The Wisconsin Small Estate Affidavit form can be used for transferring ownership of the decedent’s personal property if the total value of subject assets does not exceed $50,000. The process is also known as a transit by affidavit. Only an heir or a legal representative can use this form to claim the assets.
The small estate affidavit form shall comply with all local laws and regulations concerning the succession process. If a third party possesses any tangible property of the deceased at the time of death, this party has to return the property upon receiving the affidavit.
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The small estate succession process is regulated by the Wisconsin Statutes and Annotations (Chapter 867). As we have already established above, the transfer of ownership by affidavit only applies to probate assets with a total value of not more than $50,000.
It is important to mention that the small estate affidavit cannot be used by an heir-at-law or a successor in interest to collect the decedent’s real property. Only a will or testate letters can legally transfer ownership of the real estate after the decedent’s death.
Under local regulations, the decedent’s property shall be distributed between the parties in accordance with the decedent’s payment obligations and duty priorities. The parties claiming the probate assets may include successors in interest, heirs-at-law, legal representatives, guardians, as well as custodians. Any authorized person can request legal administration to resolve ownership matters of the decedent’s estate.
Wisconsin has a special Estate Recovery Program for Medical Aid and other health-related state programs. This practically means that the state authorities can require payment for any medical care services that were provided but not paid for. The state healthcare services can claim the probate assets equivalent to the amount of medical services and procedure costs. For the same reason, the affidavit form requires information on the medical status of the deceased. You can get more details on the Program conditions on the Wisconsin Department of Health Services official website.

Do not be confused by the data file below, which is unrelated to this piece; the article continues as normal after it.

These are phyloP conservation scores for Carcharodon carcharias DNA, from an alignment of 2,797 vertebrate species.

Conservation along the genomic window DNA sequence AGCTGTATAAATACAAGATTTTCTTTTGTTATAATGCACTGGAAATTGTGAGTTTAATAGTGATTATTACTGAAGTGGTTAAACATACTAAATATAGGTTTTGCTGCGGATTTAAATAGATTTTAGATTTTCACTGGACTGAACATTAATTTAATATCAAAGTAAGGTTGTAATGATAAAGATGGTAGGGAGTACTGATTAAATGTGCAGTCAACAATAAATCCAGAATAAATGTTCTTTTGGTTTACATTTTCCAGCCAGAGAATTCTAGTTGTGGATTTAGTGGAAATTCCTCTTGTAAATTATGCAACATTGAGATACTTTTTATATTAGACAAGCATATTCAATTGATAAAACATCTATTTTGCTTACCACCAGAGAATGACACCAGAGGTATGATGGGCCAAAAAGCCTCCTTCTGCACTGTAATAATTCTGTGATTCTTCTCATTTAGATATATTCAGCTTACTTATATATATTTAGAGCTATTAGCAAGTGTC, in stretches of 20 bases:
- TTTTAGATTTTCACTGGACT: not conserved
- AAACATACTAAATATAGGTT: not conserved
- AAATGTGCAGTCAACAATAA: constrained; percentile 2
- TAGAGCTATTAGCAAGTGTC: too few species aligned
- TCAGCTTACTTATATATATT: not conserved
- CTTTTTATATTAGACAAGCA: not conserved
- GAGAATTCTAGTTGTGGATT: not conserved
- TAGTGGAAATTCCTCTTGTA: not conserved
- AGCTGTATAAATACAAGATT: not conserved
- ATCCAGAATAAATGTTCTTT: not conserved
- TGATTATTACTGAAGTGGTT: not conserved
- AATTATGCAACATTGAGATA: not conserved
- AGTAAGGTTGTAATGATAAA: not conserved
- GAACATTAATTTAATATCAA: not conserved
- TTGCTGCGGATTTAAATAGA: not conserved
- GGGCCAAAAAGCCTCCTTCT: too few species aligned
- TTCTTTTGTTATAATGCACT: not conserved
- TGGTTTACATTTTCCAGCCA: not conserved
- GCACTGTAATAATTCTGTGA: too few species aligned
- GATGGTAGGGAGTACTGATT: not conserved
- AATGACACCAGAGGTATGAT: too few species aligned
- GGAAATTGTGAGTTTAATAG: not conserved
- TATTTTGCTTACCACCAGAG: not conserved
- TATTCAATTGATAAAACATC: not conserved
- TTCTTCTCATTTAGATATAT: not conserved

You need to obtain the proper Wisconsin Small Estate Affidavit form before proceeding to fill it out. We suggest you use our newest software tools to build any legal form you need.
Below are step-by-step instructions on how to fill out the form. Please make sure that the submitted information is accurate:
1. Indicate the county of death and the name of the deceased.
2. The next sections will require you to state the information under oath. Write down the date of birth and the date of death along with the residential address of the deceased.
3. Indicate your relationship to the decedent. Check the corresponding box to do so.
4. Enter the total value of the decedent’s estate. Please remember that the total value of the probate assets shall not be over $50,000.
5. Indicate if the deceased was getting any medical care or had a special medical status before death. Check the corresponding box for the relevant state benefits (Family Care, Partnership Benefits, Community Options Program, Wisconsin Chronic Disease Program, or others). If you lack information to fill out this section, just check the corresponding box at the bottom.
6. Indicate the decedent’s marital status at the moment of death and the special medical status of the spouse (if applicable).
7. Describe the personal property assets subject to the transition of ownership and indicate their gross value.
8. Put your signature, printed or typed name, and date of the affidavit subscription as a sign of your consent. Leave the left column for the Notary Public to fill in.
9. The document requires notarization and registration of deeds. Please make sure that the Notary Public signs the affidavit and puts a state seal on it.
Upon completion, send the form to the Department of Health Services (Estate Recovery Program) by mail. Please note that if you are planning to provide a copy of the affidavit to the Estate Recovery Program office or any other financial institution, you will need to submit a separate document containing the Social Security Number of the deceased along with it.